1624, Democritus Junior [pseudonym; Robert Burton], “Charity, compoſed of all three kindes, Pleaſant, Profitable, Honeſt”, in The Anatomy of Melancholy:[…], 2nd edition, Oxford, Oxfordshire: Printed by John Lichfield and James Short, for Henry Cripps, OCLC54573970, partition 3, section 1, member 3, subsection 1, page 349:
A man is beloued of a man, in that he is a man, but all theſe are farre more eminent and great, when they ſhal proceed from a ſanctified ſpirit, that hath a true touch of Religion, and a reference to God.
A measurement one can compare to.
Information about a person, provided by someone (a referee) with whom they are well acquainted.
programming: special sequence used to represent complex characters
The translations below need to be checked and inserted above into the appropriate translation tables, removing any numbers. Numbers do not necessarily match those in definitions. See instructions at Wiktionary:Entry layout § Translations.
You must thoroughly reference your paper before submitting it.
To refer to, to use as a reference.
Reference the dictionary for word meanings.
1990, Thomas L. Bell, “Political Economy's Response to Positivism”, in Geographical Review, volume 80, number 3, American Geographical Society, JSTOR215307, page 314:
The penchant for synthesizing the work of others that pervades British scholarship has been described by one of my cynical American colleagues as “a giant bibliography that is always eating its own tail.” By this he means that cliques of like-minded writers tend to reference each other’s work incessantly.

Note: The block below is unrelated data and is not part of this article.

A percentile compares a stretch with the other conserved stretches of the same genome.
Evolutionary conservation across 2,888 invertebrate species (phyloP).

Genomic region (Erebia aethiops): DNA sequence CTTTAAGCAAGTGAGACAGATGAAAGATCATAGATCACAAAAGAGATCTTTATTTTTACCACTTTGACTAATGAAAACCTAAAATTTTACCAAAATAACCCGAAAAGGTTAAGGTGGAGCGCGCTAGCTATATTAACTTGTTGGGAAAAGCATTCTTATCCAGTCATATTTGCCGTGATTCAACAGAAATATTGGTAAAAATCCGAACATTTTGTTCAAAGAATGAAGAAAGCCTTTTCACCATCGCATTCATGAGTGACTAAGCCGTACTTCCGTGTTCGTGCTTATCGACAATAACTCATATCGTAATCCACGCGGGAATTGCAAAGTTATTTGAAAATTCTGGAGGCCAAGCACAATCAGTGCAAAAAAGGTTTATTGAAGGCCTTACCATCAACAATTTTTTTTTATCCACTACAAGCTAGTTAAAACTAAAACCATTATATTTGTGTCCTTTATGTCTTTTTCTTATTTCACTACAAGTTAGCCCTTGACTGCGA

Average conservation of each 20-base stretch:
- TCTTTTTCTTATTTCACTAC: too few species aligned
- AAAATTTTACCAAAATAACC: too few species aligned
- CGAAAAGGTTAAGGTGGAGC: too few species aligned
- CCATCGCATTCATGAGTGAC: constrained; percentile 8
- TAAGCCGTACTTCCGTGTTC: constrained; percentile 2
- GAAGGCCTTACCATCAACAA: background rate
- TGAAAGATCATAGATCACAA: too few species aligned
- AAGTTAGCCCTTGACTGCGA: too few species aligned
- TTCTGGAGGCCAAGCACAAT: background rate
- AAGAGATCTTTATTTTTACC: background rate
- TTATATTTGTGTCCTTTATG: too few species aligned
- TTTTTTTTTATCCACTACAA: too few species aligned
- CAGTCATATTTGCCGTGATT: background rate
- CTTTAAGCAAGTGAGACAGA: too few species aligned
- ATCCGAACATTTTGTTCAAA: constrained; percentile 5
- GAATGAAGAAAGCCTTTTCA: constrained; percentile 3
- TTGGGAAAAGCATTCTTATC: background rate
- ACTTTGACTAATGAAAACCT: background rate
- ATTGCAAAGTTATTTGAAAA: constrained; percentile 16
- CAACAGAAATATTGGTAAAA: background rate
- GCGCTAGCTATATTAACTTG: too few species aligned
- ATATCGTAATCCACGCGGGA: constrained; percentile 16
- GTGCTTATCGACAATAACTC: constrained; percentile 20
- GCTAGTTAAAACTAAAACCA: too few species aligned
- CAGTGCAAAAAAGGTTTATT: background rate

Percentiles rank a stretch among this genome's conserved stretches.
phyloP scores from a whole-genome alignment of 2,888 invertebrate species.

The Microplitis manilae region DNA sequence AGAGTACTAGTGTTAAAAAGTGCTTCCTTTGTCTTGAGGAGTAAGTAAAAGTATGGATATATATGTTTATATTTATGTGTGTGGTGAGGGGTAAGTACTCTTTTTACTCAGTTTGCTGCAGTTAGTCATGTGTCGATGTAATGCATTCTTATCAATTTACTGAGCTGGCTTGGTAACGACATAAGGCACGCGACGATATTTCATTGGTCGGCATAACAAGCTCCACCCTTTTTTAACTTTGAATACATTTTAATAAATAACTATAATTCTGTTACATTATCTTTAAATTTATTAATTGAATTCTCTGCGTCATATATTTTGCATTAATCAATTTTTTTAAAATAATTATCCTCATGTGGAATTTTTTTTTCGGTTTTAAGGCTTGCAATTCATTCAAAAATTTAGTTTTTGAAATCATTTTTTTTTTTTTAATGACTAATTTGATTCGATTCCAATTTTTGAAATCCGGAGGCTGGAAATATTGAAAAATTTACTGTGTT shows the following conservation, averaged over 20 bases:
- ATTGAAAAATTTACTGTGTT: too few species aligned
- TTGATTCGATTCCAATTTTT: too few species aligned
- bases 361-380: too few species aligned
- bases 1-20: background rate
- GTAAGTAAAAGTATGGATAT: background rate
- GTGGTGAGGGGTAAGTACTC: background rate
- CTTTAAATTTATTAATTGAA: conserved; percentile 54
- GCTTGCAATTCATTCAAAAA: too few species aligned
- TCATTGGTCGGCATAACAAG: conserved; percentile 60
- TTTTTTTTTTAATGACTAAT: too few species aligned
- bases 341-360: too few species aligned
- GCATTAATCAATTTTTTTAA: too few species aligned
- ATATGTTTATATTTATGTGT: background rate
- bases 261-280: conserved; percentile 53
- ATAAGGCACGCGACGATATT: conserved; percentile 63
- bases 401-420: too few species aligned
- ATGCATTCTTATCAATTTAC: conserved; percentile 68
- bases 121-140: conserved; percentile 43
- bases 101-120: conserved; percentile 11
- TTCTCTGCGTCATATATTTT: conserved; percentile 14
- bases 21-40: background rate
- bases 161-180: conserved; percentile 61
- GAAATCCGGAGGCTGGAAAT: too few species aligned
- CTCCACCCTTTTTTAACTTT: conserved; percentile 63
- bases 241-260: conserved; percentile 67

1994, Barry Chamish, quoting Louis Rossetto, “The End of the Book”, in The Atlantic:
Written information is a relatively new phenomenon. Depositing it and being able to reference it centuries later is not common human experience.
1998 January 26, Donnie Radcliffe, “New Library Will Chronicle First Ladies”, in The Washington Post, pages C1+:
On the Florence Harding page, for instance, a researcher will be able to reference a book by Waarren Harding’s alleged mistress, Nan Britton, who claimed that she bore his daughter.
Humanities institutions specifically reference the work setting for illustrative applications of the unique and significant contributions of the Humanities.
1990, Jean Borgatti, “Portraiture in Africa”, in African Arts, volume 23, number 3, page 37:
With the economy characteristic of all African sculpture, these portraits reference individual and social identities simultaneously, so that the image of a king may represent a particular king and all kings; a commemorative mask for a woman, a particular woman and all titled women.
Some authorities object to the use of reference as a verb with a meaning other than “provide a list of references for,” preferring refer to or cite in these cases. Others allow the meaning “refer to” but reject “mention.” Nevertheless, the proscribed usages are common in both writing and speech.